Monthly Market UpdateSubmitted by TLWM Financial on March 1st, 2023
After a strong start to the year February brought with it some volatility as the S&P 500 ended the month down about 2.5%, but is still up roughly 3.4% for the year. We were not surprised to see volatility, and think that we could see more choppiness in the months ahead as investors continue to digest recession risk and potential Fed policy changes.
The impact of these factors is not limited to stocks, but also affects the bond market. In February the 10 Year US Treasury Yield jumped from 3.52% at the beginning of the month, to 3.92% at month’s end. For perspective the 10 Year Treasury was yielding 1.83% at this time last year. (YCharts)
Below, we’ll highlight two key groups that are impacted by higher rates:
- Borrowers: higher interest rates make borrowing more expensive for businesses and individuals. For example, we’ve seen the recent jump in mortgage rates make home purchases more expensive which has led to a cooling housing market.
- Investors: for individuals investing in bonds, higher rates present both headwinds and opportunities. Higher rates usually lead to a decrease in bond prices, but give investors allocating new money to bonds a great opportunity.
We recently took advantage of this for clients by reinvesting maturing bonds at higher yields.Our philosophy of laddering fixed income with maturity dates has been beneficial as rates have climbed.
Moving forward we’ll continue to monitor the impact of higher interest rates on economic growth, while monitoring our bond allocation for opportunities. Over the last few months, we’ve re-allocated some of our defensive allocation within growth portfolios. From here, we plan to continue to be opportunistic in putting additional cash back to work.
Please don’t hesitate to reach out if you have any questions and please feel free to pass this email along to any friends, family, or colleagues that you feel would benefit.
Your Team at TLWM
* Investment advice offered through TLWM, LLC., a registered investment advisor.
* The Standard & Poor's 500 (S&P 500) is an unmanaged group of securities considered to be representative of the stock market in general. You cannot invest directly in this index.
* The Standard & Poor’s 500 (S&P 500) is an unmanaged index. Unmanaged index returns do not reflect fees, expenses, or sales charges. Index performance is not indicative of the performance of any investment.
* The 10-year Treasury Note represents debt owed by the United States Treasury to the public. Since the U.S. Government is seen as a risk-free borrower, investors use the 10-year Treasury Note as a benchmark for the long-term bond market.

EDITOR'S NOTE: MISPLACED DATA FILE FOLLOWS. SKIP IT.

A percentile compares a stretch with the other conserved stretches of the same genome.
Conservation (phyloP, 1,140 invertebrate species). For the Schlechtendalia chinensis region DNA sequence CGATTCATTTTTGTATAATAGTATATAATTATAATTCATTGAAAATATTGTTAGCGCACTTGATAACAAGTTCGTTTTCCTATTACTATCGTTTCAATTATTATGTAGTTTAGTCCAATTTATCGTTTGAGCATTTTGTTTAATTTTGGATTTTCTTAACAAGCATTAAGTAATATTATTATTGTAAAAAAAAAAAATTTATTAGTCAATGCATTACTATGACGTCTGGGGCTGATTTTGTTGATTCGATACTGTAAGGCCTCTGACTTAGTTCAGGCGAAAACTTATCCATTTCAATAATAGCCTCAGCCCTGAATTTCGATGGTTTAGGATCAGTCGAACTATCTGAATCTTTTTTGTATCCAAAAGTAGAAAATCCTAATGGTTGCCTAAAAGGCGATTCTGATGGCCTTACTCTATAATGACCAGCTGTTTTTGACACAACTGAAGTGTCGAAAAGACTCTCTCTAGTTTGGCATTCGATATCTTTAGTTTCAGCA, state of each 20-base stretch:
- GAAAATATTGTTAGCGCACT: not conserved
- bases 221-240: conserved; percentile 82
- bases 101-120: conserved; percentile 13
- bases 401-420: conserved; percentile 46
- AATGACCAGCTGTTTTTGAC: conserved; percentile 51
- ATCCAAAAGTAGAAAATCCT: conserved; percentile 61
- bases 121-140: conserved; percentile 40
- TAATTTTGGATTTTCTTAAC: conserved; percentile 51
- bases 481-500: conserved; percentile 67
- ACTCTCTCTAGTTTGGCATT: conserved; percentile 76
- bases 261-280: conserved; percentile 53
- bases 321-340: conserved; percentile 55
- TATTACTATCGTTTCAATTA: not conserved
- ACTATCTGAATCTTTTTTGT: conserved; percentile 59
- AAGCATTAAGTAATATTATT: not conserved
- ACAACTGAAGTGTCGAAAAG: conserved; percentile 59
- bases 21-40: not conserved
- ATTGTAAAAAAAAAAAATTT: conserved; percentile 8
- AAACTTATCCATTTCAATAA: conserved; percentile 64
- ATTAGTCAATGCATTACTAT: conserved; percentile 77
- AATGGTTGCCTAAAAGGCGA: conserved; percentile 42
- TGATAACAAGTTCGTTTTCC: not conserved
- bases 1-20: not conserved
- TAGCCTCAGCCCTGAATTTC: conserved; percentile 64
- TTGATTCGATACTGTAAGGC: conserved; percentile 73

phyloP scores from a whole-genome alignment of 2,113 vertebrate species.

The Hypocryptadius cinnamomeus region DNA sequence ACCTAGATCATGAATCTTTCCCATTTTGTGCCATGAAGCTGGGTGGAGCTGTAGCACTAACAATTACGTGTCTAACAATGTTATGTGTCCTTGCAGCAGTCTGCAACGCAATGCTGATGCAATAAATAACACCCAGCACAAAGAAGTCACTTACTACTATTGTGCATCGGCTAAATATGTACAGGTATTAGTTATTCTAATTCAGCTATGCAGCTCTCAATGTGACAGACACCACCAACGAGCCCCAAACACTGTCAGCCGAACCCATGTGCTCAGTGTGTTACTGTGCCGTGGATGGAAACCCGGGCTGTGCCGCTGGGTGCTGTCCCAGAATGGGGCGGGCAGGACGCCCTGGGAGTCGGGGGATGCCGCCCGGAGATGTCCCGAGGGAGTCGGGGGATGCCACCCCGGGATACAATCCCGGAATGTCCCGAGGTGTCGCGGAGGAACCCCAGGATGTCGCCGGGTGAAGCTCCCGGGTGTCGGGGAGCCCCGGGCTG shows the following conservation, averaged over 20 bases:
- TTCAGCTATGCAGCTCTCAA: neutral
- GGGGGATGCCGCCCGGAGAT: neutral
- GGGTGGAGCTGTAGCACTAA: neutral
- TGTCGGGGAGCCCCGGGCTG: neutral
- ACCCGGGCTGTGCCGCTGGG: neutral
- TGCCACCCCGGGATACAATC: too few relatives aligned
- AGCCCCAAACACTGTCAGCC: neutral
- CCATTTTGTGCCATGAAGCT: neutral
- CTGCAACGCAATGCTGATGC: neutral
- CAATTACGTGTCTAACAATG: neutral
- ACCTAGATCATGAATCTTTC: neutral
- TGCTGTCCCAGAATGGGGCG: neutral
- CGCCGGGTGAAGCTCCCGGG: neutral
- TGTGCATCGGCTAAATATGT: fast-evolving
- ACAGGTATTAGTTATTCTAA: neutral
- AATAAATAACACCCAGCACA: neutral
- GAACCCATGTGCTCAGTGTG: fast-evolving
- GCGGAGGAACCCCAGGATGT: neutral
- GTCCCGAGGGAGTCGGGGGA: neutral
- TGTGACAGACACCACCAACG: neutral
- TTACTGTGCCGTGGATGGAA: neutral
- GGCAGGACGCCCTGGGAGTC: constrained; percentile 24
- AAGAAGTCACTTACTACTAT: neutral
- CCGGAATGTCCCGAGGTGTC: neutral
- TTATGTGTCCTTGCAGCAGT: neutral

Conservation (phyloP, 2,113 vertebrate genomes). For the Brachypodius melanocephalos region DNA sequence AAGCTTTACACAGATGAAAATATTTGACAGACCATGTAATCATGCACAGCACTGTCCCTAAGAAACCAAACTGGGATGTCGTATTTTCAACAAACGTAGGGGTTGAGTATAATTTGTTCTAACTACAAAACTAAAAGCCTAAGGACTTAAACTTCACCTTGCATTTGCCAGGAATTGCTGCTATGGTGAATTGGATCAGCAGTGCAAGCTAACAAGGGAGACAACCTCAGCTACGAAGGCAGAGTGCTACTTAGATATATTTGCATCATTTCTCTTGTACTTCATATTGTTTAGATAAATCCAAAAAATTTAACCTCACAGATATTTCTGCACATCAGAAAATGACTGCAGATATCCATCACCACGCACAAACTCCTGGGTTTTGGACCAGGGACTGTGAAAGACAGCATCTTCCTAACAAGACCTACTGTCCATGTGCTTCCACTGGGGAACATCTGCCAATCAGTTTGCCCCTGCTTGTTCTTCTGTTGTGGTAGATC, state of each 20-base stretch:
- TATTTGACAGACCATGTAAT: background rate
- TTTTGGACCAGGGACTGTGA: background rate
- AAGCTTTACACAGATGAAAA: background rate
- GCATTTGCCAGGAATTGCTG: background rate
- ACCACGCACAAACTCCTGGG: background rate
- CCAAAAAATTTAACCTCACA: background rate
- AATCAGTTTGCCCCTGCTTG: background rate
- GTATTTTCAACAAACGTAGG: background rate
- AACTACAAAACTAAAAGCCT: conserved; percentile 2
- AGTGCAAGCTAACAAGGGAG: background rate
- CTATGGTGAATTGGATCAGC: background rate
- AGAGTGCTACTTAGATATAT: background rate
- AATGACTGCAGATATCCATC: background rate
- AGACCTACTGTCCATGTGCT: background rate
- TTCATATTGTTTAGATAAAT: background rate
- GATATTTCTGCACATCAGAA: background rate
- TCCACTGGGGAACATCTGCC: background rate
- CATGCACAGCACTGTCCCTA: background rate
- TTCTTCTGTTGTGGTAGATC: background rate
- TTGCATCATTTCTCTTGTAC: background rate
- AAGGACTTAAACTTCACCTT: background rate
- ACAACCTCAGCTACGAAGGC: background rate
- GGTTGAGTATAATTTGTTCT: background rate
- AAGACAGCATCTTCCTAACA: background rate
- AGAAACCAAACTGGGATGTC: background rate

* Government bonds and Treasury Bills are guaranteed by the U.S. government as to the timely payment of principal and interest and, if held to maturity, offer a fixed rate of return and fixed principal value. However, the value of fund shares is not guaranteed and will fluctuate.
* Corporate bonds are considered higher risk than government bonds but normally offer a higher yield and are subject to market, interest rate and credit risk as well as additional risks based on the quality of issuer coupon rate, price, yield, maturity, and redemption features.
*Credit risk can be a factor in situations where an investment’s performance relies on a borrower’s repayment of borrowed funds. With credit risk, an investor can experience a loss or unfavorable performance if a borrower does not repay the borrowed funds as expected or required. Investment holdings that involve forms of indebtedness (i.e. borrowed funds) are subject to credit risk.
* Typically, the values of fixed-income securities change inversely with prevailing interest rates. Therefore, a fundamental risk of fixed-income securities is interest rate risk, which is the risk that their value will generally decline as prevailing interest rates rise, which may cause your account value to likewise decrease, and vice versa. How specific fixed income securities may react to changes in interest rates will depend on the specific characteristics of each security. Fixed-income securities are also subject to credit risk, prepayment risk, valuation risk, and liquidity risk. Credit risk is the chance that a bond issuer will fail to pay interest and principal in a timely manner, or that negative perceptions of the issuer’s ability to make such payments will cause the price of a bond to decline.
* Opinions expressed are subject to change without notice and are not intended as investment advice or to predict future performance.
* Economic forecasts set forth may not develop as predicted and there can be no guarantee that strategies promoted will be successful.
* Past performance does not guarantee future results. Investing involves risk, including loss of principal.
* You cannot invest directly in an index.
* Consult your financial professional before making any investment decision.
* Stock investing involves risk including loss of principal.
* This document is solely for informational purposes. Advisory services are only offered to clients or prospective clients where TLWM Financial and its representatives are properly licensed or exempt from licensure.
* No strategy ensures a profit or protects against a loss.